By Kate Payne
Photography by Jo Ann Santangelo
It’s not news that pickled fruits make great snacks. But it turns out that the leftover syrup in the jar makes a fabulous beverage, for both the saucy and the chaste. After Portlandia’s “I-can-pickle-that” spirit has its way with the pantry, enter phase two: the shrub.
A shrub, the kind you drink, not trim, is made from a fruit-infused vinegar syrup that’s sweetened and diluted with club soda or still water.
The word “shrub” is derived from the Arabic verb shariba, which means “to drink or sip,” and thanks to an Arabic-speaking friend weighing in on the matter, I learned that the noun form of the word—pronounced sharAAB—translates to “drink,” “wine,” “fruit juice” or “fruit syrup,” depending on the context. The pre-18th-century English shrubs as beverages were more like ultra-concentrated boozy cordials, and their predecessors, medicinal extracts, were made without any vinegar at all. Alcohol and sugar in large quantities—think rumtopf or bachelor’s jam—were the preservative factors signature to these premade punch starters or flavor boosters typically used to jazz up barrels of distilled alcohol tainted by seawater. As delicious as this may sound, I think the 18th-century Americans had it right when they decided to pour vinegar over fruit and let its solvent nature extract summer’s fleeting flavors.
The American incarnation of shrubs evolved from our agrarian past, small-scale, regional sustenance farming and the lack of refrigeration technology. Family farms had fruit trees and berry bushes and needed a way to preserve spring and summer without freezers and refrigerators. Beyond the volume of fruit going into wines, meads and ciders, harvested fruit was either covered with sugar, left to macerate for a day or two and then doused in vinegar or vice versa: covered in vinegar for a few days then cooked with sugar into a syrup. The fruit was strained out and this shelf-stable concoction was kept in reserve for flavoring water, possibly making it safer to drink by way of the vinegar content.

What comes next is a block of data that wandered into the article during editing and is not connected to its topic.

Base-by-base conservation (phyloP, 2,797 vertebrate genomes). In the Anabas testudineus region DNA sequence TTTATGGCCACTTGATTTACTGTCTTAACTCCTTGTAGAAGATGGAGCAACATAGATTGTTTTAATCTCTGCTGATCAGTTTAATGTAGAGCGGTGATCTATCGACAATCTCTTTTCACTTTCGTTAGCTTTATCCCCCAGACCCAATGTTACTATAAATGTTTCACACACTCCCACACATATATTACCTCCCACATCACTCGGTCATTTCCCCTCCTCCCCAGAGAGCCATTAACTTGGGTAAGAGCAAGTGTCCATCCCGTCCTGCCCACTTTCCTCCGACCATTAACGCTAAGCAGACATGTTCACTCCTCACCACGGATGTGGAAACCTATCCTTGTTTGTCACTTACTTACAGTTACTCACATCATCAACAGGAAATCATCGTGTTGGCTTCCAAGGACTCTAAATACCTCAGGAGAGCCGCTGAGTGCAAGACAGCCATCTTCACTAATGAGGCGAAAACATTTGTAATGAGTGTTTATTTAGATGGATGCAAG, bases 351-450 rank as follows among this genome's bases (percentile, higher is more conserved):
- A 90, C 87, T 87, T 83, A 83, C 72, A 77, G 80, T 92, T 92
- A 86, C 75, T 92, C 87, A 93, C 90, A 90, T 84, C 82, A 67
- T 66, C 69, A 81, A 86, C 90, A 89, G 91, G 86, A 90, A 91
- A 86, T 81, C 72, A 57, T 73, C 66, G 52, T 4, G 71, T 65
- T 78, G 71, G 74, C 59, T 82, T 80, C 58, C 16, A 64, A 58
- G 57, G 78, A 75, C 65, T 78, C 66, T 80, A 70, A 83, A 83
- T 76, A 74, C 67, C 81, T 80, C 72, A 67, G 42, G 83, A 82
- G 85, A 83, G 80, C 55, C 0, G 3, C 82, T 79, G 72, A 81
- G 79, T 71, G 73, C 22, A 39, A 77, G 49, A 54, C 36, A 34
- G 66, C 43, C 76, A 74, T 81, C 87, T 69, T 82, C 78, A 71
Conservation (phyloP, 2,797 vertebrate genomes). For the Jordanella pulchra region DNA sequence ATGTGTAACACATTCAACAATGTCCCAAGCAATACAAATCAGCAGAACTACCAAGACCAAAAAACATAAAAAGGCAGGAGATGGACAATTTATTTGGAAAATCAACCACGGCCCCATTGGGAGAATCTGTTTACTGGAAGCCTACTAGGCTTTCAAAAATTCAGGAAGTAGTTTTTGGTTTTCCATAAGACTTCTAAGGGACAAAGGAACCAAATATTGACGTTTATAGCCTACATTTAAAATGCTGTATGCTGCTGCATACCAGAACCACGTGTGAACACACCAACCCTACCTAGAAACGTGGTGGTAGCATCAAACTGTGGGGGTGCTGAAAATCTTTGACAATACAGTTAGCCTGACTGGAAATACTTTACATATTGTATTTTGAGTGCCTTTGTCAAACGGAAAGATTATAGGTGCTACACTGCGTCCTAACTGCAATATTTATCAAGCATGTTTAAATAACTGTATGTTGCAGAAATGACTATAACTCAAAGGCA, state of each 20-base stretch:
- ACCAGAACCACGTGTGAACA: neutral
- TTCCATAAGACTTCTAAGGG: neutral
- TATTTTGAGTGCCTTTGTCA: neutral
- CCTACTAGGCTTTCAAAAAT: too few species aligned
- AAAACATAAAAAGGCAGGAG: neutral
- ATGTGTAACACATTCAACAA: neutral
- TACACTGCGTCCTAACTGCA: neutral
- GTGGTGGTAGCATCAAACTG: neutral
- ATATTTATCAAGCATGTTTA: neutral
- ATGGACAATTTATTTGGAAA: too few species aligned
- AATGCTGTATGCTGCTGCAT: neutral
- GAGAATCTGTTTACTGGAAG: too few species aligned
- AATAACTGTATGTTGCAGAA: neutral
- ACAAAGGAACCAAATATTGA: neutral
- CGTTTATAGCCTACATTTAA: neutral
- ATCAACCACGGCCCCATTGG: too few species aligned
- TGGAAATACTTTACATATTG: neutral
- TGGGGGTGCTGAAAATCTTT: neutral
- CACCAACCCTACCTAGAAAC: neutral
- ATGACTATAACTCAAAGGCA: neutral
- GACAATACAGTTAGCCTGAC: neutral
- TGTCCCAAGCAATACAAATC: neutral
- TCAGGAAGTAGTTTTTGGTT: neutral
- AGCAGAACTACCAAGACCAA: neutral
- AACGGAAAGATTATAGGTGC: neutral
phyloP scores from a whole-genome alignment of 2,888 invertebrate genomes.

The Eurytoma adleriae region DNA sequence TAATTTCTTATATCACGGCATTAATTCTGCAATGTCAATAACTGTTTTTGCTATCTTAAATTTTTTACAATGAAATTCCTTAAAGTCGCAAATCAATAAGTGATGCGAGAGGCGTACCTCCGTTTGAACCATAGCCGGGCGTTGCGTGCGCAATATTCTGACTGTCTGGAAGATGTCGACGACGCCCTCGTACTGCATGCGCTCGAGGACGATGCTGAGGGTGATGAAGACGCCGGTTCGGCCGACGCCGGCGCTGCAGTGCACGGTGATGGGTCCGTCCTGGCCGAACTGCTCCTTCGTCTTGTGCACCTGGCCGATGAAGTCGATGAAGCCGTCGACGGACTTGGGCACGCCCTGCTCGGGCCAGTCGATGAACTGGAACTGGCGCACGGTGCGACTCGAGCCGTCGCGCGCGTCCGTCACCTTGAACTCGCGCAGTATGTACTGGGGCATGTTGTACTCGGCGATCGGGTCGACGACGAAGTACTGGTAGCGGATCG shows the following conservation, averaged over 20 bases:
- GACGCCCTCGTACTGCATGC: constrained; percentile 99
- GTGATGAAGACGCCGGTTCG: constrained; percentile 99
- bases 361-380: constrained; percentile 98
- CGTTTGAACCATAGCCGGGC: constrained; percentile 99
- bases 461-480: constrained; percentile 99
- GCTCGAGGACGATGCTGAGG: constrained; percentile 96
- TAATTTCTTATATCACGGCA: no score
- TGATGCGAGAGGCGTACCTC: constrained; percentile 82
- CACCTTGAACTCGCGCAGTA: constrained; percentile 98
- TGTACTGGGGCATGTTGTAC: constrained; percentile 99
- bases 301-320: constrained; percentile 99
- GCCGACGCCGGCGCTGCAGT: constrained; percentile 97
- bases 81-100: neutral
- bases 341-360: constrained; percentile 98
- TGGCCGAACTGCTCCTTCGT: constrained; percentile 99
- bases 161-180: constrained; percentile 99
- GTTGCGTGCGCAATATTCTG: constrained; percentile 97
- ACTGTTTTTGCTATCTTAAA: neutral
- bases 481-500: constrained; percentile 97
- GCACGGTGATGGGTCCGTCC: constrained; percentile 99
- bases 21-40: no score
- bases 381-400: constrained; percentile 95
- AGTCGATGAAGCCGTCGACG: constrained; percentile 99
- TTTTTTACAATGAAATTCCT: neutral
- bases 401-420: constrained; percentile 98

The earliest colonial recipes involved raspberries, an abundance “dilemma” we don’t face in Central Texas, but shrubs come in all fruit shapes and sizes. I began my shrub-making days with the overage from my cautious fruit-pickling endeavors. It’s shattering to go through a canning recipe meticulously and discover a brine deficiency when it comes time to fill the jars. After one such disaster, I made a point to always increase the brine volume when canning fruit pickles knowing—or hoping, really—that fruity, vinegary syrup excess would be a possibility. I can the jars of syrup alongside the jars of fruit pickles.
There’s no one right way to make a shrub. Use plain and simple white vinegar as a solid base for developing other flavors, or try apple cider vinegar, red or white wine vinegar or Champagne vinegar. To any of the above vinegars as a base, add a splash of balsamic vinegar to further develop the shrub’s complexity, or add fresh ginger, herbs and various spices to vinegar or syrup infusions to layer the flavors.
Beyond the limitless flavor possibilities, the business of shrub making may be accomplished in a number of ways. The easiest method by far is to use leftover syrup from a jar of pickled fruit. When no fruit pickles are available, the magic formula to remember is 1:1:1, or one part each fruit, vinegar and sugar or syrup. My preferred method is a cold infusion, but others may choose to heat the fruit in the vinegar to kick off the infusion differently. Alternative sugars are fine, but eliminating one of the preservative aspects (sugar) from the mix might decrease the shelf life of the shrub concentrate. Check the concentrate before use to ensure there are no signs of bubbling or mold.
One exception to the master ratio above is a shrub that happens often around this house. I use our home-fermented fruit-scrap vinegars, add a bit of honey or agave directly to the vinegar and top it off with fizzy water. A raw, live-cultured shrub! (Learn to make apple cider vinegar in the Fall 2012 issue; use other kinds of fruit scraps to personalize drinking vinegars via that method.)